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Server-side and client-side ORM

  1. mschwartz
    mschwartz
    Allow me to present a snippet of Javascript code. It's relevant for both client and server side programming.

    Code:
    Schema.reg({
      name: 'Users',
      fields: [
        { name: 'userid', type: 'int', defaultValue: 0, attr: 'auto_increment', grid: true },
        { name: 'username', type: 'varchar', size: 100, defaultValue: 'Guest', validator: Validator.username, editor: 'textfield', grid: true, label: 'Username' },
        { name: 'password', type: 'varchar', size: 64, defaultValue: '', validator: Validator.password, editor: 'password', grid: false, clean: true, label: 'Password' }
        { name: 'email', type: 'varchar', size: 100, defaultValue: 'me@nowhere.com', validator: Validator.email, editor: 'textfield', grid: true, label: 'Email' },
        { name: 'ipAddress', type: 'varchar', size: 15, defaultValue: '127.0.0.1', validator: Validator.ipAddress, editor: 'textfield', grid: false, clean: true }
       ],
      primary_key: 'userid',
      indexes: [
        'username,
        'email'
      ]
    });
    Schema is a singleton, and there is a version for the server and another for the client.

    The server version provides a method create(name) that generates MySQL "create table" statement for the named schema. It also provides get() and put() methods that fetch (and possibly cache) records from the database. The cache would be indexed by primary_key and indexes. There are other obvious methods, like list() which returns something like:
    Code:
    {
      count: number_of_records,
      records: [ array of records ]
    }
    (suitable for json encode for grid stores)

    The client Schema singleton provides a method createRecord(name) that returns an Ext.Record. It provides a createColumns(name) that returns a config for grid columns. It provides a createForm(name, record) that returns an array of form field configs, using record (if provided) as the field values otherwise it uses the defaultValue of the schema.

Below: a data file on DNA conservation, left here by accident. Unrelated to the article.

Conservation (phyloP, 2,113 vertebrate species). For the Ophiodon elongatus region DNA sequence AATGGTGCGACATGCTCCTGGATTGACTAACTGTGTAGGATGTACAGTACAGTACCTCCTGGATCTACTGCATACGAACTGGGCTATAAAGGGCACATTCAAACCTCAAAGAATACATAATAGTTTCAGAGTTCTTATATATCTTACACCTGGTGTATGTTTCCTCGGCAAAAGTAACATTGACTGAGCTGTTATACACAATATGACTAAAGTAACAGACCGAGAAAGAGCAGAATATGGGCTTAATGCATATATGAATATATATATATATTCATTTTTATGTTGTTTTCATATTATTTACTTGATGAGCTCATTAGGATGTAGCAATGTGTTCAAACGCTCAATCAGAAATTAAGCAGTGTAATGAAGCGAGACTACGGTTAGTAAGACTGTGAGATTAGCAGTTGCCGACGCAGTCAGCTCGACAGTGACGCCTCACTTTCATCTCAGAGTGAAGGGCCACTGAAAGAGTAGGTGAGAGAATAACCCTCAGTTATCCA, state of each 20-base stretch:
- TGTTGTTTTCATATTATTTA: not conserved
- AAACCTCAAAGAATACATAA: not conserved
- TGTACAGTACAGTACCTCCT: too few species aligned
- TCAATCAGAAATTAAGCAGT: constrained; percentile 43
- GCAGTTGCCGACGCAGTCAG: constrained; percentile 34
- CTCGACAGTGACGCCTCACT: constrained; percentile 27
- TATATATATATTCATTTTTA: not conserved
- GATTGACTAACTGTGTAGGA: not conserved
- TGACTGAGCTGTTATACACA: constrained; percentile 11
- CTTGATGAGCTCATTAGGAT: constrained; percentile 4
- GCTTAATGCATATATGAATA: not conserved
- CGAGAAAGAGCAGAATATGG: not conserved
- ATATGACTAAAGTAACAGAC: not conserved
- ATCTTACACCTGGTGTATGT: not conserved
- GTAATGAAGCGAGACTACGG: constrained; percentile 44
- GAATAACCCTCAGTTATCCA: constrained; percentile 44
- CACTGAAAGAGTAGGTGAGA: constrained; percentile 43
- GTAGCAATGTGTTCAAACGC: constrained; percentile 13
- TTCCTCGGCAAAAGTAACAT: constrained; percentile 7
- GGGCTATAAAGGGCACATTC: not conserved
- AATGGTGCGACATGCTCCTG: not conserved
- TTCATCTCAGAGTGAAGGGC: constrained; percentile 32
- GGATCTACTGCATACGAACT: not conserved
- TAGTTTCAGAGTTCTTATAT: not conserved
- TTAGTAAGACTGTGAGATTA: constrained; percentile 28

Note that enough information is provided in the schema to generate forms with validation, grids with headers, Records, and so on. These cannot be derived by looking at pure SQL or 'describe table' query output.

    The Validator class is shared between client and server, so you can validate a form on the client side, then validate it on the server side before comitting to the database.

    The clean attribute tells the server not to send this field as part of any Json response to the client. Don't want encrypted passwords or peoples' IP addresses sent over the wire.

    To get even fancier, the Schema class could store the last known schema (json encoded) in some administrative table in the database. An additional server-side method could do the equivalent of diff (diff3, actually) on the current schema at Schema.reg() time with the one in the database. It would execute the SQL "alter table" statements necessary to make the actual table in the database match the immediately registered one.

    Obviously all this is a rough sketch of the idea and there's a lot more expansion on this concept to be done. For example, the schema definitions could provide constructor and other methods to operate on the records. For true CRUD, there needs to be a remove() method. On the server-side, Schema.post() would automatically process the POST variables and create/update the record in the database.

    Thoughts?
  2. Frank
    Frank
    Pure SQL is good enough. besides, NoSQL is hit now...
  3. mschwartz
    mschwartz
    NoSQL has some issues, particularly bloat of data size. If you have a record that looks like { username: 'xxx', firstname: 'yyy' ... }, then 'username' and 'firstname' take space in memory and on disk (times the number of records!).

    And pure SQL is not enough. it doesn't allow you to specify that a column should be displayed in an ExtJS grid. That's the whole point of my post
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